ISSUE: Whether or not the Tanodbayan has the authority to conduct a preliminary investigation of a complaint charging a municipal judge and his clerk of court with violation of Section 3(e) of Rep. Act No. 3019 and, upon a finding of prima facie case, proceed to
FACTS: Three informations were filed before the Sandiganbayan by Tanodbayan Special Prosecutor Rodolfo B. Aquino, charging petitioner Vicente S. Orap Presiding Judge of the Municipal Court of Mangatarem, Pangasinan, with violation of the Anti-Graft and Corrupt Practices Act. The information, duly approved by Hon. Juan A. Sison, then Chief Special Prosecutor of the Tanodbayan, were docketed as Criminal Cases Nos. SB-020, 021 and 022. Likewise charged under Criminal Case No. 020 was Melanio B. Fernandez, petitioner's Clerk of Court. The fourth information, docketed as Criminal Case No. SB-189, was filed against petitioner, also for violation of Section 3(e) of Rep. Act No. 3019. The gravamen of all these charges was to the effect that the accused on different occasions unlawfully and feloniously received and took various sums of money from several persons in connection with Criminal Case No. 2032 of the Municipal Court of Mangatarem entitled, "People vs. Pepito F. Iglesias", for reckless imprudence resulting in multiple homicide, serious physical injuries and damage to property. Before his scheduled arraignment, petitioner filed a motion to quash the informations on the ground that the officer who signed the same had no authority to do so and that, corollarily, the Sandiganbayan did not acquire jurisdiction over the offenses charged. After due hearing, the respondent court denied petitioner's motion to quash. Petitioner verbally moved for the reconsideration of the order but the relief sought was denied. Hence, the instant recourse.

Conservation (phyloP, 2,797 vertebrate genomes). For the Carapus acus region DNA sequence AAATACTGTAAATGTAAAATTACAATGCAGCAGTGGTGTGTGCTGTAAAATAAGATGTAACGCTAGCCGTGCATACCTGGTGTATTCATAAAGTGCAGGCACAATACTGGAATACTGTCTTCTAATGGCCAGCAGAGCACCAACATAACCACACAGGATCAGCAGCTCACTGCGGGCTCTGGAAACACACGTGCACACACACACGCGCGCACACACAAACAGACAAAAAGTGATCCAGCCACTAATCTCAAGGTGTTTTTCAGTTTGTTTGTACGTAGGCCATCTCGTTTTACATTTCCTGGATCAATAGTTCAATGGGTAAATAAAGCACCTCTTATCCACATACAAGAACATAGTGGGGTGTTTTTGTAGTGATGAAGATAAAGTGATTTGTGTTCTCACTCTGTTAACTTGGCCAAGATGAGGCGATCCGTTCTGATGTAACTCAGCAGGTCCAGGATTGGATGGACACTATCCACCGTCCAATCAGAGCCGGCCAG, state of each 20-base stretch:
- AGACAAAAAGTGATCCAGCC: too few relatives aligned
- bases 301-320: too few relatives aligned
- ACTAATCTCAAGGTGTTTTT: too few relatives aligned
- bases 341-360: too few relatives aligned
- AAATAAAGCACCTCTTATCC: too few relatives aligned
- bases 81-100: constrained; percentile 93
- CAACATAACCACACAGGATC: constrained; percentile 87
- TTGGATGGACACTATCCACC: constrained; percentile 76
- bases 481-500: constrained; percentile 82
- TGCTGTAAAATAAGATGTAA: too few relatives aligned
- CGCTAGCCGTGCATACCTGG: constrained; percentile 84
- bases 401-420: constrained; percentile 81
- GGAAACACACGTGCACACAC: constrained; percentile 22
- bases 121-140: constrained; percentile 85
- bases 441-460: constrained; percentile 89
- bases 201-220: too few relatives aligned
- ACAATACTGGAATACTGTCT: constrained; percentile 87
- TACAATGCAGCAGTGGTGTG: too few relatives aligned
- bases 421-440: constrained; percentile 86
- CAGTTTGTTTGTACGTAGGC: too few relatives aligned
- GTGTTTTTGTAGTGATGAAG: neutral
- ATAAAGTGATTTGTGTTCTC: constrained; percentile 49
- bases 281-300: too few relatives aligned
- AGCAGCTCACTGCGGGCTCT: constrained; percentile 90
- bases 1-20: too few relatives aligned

RATIO DECIDENDI: The respondent Sandiganbayan ruled that the Tanodbayan has such authority. The Tanodbayan functions not only as an ombudsman, but as prosecutor as well. As ombudsman, his investigatory powers are limited to complaints initiated against officers and personnel of administrative agencies, as defined in Section 9(a) of the law. As prosecutor, however, the authority of the Tanodbayan is primary and without exceptions. His powers are defined in Sections 17 and 19 of P.D. 1607. Section 17 of the Decree, in unequivocal term, confers upon the Tanodbayan, through the Chief Special Prosecutor and the Special Prosecutors, the exclusive authority to "conduct preliminary investigation of all cases cognizable by the Sandiganbayan, to file informations therefor, and to direct and control the prosecution of said cases therein." If, as petitioner contends, judges, and other court personnel lie outside the investigatory power of the Tanodbayan, then no judge or court employee could ever be brought to justice for crimes and offenses cognizable by the Sandiganbayan, for lack of proper officer or entity authorized to conduct the preliminary investigation on complaints of such nature against them. This absurd situation the law could never have intended, considering that the Office of the Tanodbayan was purposely created to "give effect to the constitutional right of the people to petition the government for redress of grievances and to promote higher standards of integrity and efficiency in the government service." The informations in question have complied with the substantial and formal requirements of the law. They carry the certification of the investigating prosecutor as to the existence of a prima facie case. They also bear the approval of the Chief Special Prosecutor, as required by Section 11 of PD 1606. As petitioner is charged with violations of the Anti-Graft and Corrupt Practices Act, which are within the jurisdiction of the Sandiganbayan as defined under Section 4 of P.D. 1606, the said court validly acquired jurisdiction over the information in question.